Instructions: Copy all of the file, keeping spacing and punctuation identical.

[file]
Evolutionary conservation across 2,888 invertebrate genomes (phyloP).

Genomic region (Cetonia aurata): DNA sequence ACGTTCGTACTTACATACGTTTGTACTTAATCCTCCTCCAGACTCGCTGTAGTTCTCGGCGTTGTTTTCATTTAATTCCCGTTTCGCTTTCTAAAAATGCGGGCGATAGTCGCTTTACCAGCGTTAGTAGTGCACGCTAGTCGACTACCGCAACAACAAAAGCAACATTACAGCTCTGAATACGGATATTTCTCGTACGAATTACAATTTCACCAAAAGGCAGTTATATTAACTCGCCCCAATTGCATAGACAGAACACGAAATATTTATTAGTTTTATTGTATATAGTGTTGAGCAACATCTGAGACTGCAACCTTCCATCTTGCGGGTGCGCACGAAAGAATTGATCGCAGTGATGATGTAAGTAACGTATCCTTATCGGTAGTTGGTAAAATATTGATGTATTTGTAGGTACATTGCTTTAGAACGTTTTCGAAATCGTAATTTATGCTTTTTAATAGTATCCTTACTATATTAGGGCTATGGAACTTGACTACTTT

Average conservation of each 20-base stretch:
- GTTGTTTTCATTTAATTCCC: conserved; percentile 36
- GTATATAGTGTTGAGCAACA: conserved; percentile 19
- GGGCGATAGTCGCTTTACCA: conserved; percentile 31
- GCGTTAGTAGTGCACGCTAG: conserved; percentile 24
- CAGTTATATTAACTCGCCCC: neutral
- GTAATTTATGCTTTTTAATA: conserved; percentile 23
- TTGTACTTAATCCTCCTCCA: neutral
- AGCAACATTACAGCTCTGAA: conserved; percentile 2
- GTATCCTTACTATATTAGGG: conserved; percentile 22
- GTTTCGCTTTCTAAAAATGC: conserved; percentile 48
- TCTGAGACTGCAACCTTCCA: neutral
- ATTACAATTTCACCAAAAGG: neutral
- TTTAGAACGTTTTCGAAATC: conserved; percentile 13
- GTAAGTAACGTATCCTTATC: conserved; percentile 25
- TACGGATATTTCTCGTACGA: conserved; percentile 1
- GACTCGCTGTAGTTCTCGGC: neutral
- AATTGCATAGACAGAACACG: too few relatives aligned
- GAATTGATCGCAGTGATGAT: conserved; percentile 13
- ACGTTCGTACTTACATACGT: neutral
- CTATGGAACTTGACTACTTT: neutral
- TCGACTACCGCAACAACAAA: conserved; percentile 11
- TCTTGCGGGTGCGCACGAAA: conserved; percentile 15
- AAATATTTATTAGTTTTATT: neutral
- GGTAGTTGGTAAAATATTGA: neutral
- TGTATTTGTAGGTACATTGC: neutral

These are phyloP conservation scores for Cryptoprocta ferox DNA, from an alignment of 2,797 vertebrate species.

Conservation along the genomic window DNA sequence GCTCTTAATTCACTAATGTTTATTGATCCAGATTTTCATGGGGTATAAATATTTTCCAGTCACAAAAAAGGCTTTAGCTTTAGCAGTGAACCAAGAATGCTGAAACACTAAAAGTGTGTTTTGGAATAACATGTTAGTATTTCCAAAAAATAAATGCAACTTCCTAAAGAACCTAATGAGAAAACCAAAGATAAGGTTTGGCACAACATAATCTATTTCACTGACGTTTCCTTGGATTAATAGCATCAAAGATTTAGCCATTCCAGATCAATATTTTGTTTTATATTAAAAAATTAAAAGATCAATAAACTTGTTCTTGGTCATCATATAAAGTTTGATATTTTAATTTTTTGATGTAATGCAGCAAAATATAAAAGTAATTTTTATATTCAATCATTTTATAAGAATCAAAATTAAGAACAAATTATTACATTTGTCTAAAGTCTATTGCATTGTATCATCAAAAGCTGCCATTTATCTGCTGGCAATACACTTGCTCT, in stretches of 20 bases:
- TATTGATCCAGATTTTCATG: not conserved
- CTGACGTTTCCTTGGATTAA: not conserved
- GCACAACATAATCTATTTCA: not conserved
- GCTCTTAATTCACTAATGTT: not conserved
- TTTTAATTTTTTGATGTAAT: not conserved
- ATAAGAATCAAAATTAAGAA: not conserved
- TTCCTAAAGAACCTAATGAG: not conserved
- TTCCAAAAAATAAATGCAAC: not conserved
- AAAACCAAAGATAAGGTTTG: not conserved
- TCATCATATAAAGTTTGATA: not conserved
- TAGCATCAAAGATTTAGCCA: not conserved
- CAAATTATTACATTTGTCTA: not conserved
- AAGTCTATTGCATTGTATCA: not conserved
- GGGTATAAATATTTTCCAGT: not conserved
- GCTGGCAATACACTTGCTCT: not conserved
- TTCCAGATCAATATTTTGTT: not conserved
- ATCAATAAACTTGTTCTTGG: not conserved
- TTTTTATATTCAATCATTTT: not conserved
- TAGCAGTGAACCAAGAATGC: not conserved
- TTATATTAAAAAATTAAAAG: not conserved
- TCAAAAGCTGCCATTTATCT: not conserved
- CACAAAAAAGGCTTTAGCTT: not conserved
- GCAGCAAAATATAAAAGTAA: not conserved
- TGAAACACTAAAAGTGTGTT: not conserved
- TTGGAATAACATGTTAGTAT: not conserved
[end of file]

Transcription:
Evolutionary conservation across 2,888 invertebrate genomes (phyloP).

Genomic region (Cetonia aurata): DNA sequence ACGTTCGTACTTACATACGTTTGTACTTAATCCTCCTCCAGACTCGCTGTAGTTCTCGGCGTTGTTTTCATTTAATTCCCGTTTCGCTTTCTAAAAATGCGGGCGATAGTCGCTTTACCAGCGTTAGTAGTGCACGCTAGTCGACTACCGCAACAACAAAAGCAACATTACAGCTCTGAATACGGATATTTCTCGTACGAATTACAATTTCACCAAAAGGCAGTTATATTAACTCGCCCCAATTGCATAGACAGAACACGAAATATTTATTAGTTTTATTGTATATAGTGTTGAGCAACATCTGAGACTGCAACCTTCCATCTTGCGGGTGCGCACGAAAGAATTGATCGCAGTGATGATGTAAGTAACGTATCCTTATCGGTAGTTGGTAAAATATTGATGTATTTGTAGGTACATTGCTTTAGAACGTTTTCGAAATCGTAATTTATGCTTTTTAATAGTATCCTTACTATATTAGGGCTATGGAACTTGACTACTTT

Average conservation of each 20-base stretch:
- GTTGTTTTCATTTAATTCCC: conserved; percentile 36
- GTATATAGTGTTGAGCAACA: conserved; percentile 19
- GGGCGATAGTCGCTTTACCA: conserved; percentile 31
- GCGTTAGTAGTGCACGCTAG: conserved; percentile 24
- CAGTTATATTAACTCGCCCC: neutral
- GTAATTTATGCTTTTTAATA: conserved; percentile 23
- TTGTACTTAATCCTCCTCCA: neutral
- AGCAACATTACAGCTCTGAA: conserved; percentile 2
- GTATCCTTACTATATTAGGG: conserved; percentile 22
- GTTTCGCTTTCTAAAAATGC: conserved; percentile 48
- TCTGAGACTGCAACCTTCCA: neutral
- ATTACAATTTCACCAAAAGG: neutral
- TTTAGAACGTTTTCGAAATC: conserved; percentile 13
- GTAAGTAACGTATCCTTATC: conserved; percentile 25
- TACGGATATTTCTCGTACGA: conserved; percentile 1
- GACTCGCTGTAGTTCTCGGC: neutral
- AATTGCATAGACAGAACACG: too few relatives aligned
- GAATTGATCGCAGTGATGAT: conserved; percentile 13
- ACGTTCGTACTTACATACGT: neutral
- CTATGGAACTTGACTACTTT: neutral
- TCGACTACCGCAACAACAAA: conserved; percentile 11
- TCTTGCGGGTGCGCACGAAA: conserved; percentile 15
- AAATATTTATTAGTTTTATT: neutral
- GGTAGTTGGTAAAATATTGA: neutral
- TGTATTTGTAGGTACATTGC: neutral

These are phyloP conservation scores for Cryptoprocta ferox DNA, from an alignment of 2,797 vertebrate species.

Conservation along the genomic window DNA sequence GCTCTTAATTCACTAATGTTTATTGATCCAGATTTTCATGGGGTATAAATATTTTCCAGTCACAAAAAAGGCTTTAGCTTTAGCAGTGAACCAAGAATGCTGAAACACTAAAAGTGTGTTTTGGAATAACATGTTAGTATTTCCAAAAAATAAATGCAACTTCCTAAAGAACCTAATGAGAAAACCAAAGATAAGGTTTGGCACAACATAATCTATTTCACTGACGTTTCCTTGGATTAATAGCATCAAAGATTTAGCCATTCCAGATCAATATTTTGTTTTATATTAAAAAATTAAAAGATCAATAAACTTGTTCTTGGTCATCATATAAAGTTTGATATTTTAATTTTTTGATGTAATGCAGCAAAATATAAAAGTAATTTTTATATTCAATCATTTTATAAGAATCAAAATTAAGAACAAATTATTACATTTGTCTAAAGTCTATTGCATTGTATCATCAAAAGCTGCCATTTATCTGCTGGCAATACACTTGCTCT, in stretches of 20 bases:
- TATTGATCCAGATTTTCATG: not conserved
- CTGACGTTTCCTTGGATTAA: not conserved
- GCACAACATAATCTATTTCA: not conserved
- GCTCTTAATTCACTAATGTT: not conserved
- TTTTAATTTTTTGATGTAAT: not conserved
- ATAAGAATCAAAATTAAGAA: not conserved
- TTCCTAAAGAACCTAATGAG: not conserved
- TTCCAAAAAATAAATGCAAC: not conserved
- AAAACCAAAGATAAGGTTTG: not conserved
- TCATCATATAAAGTTTGATA: not conserved
- TAGCATCAAAGATTTAGCCA: not conserved
- CAAATTATTACATTTGTCTA: not conserved
- AAGTCTATTGCATTGTATCA: not conserved
- GGGTATAAATATTTTCCAGT: not conserved
- GCTGGCAATACACTTGCTCT: not conserved
- TTCCAGATCAATATTTTGTT: not conserved
- ATCAATAAACTTGTTCTTGG: not conserved
- TTTTTATATTCAATCATTTT: not conserved
- TAGCAGTGAACCAAGAATGC: not conserved
- TTATATTAAAAAATTAAAAG: not conserved
- TCAAAAGCTGCCATTTATCT: not conserved
- CACAAAAAAGGCTTTAGCTT: not conserved
- GCAGCAAAATATAAAAGTAA: not conserved
- TGAAACACTAAAAGTGTGTT: not conserved
- TTGGAATAACATGTTAGTAT: not conserved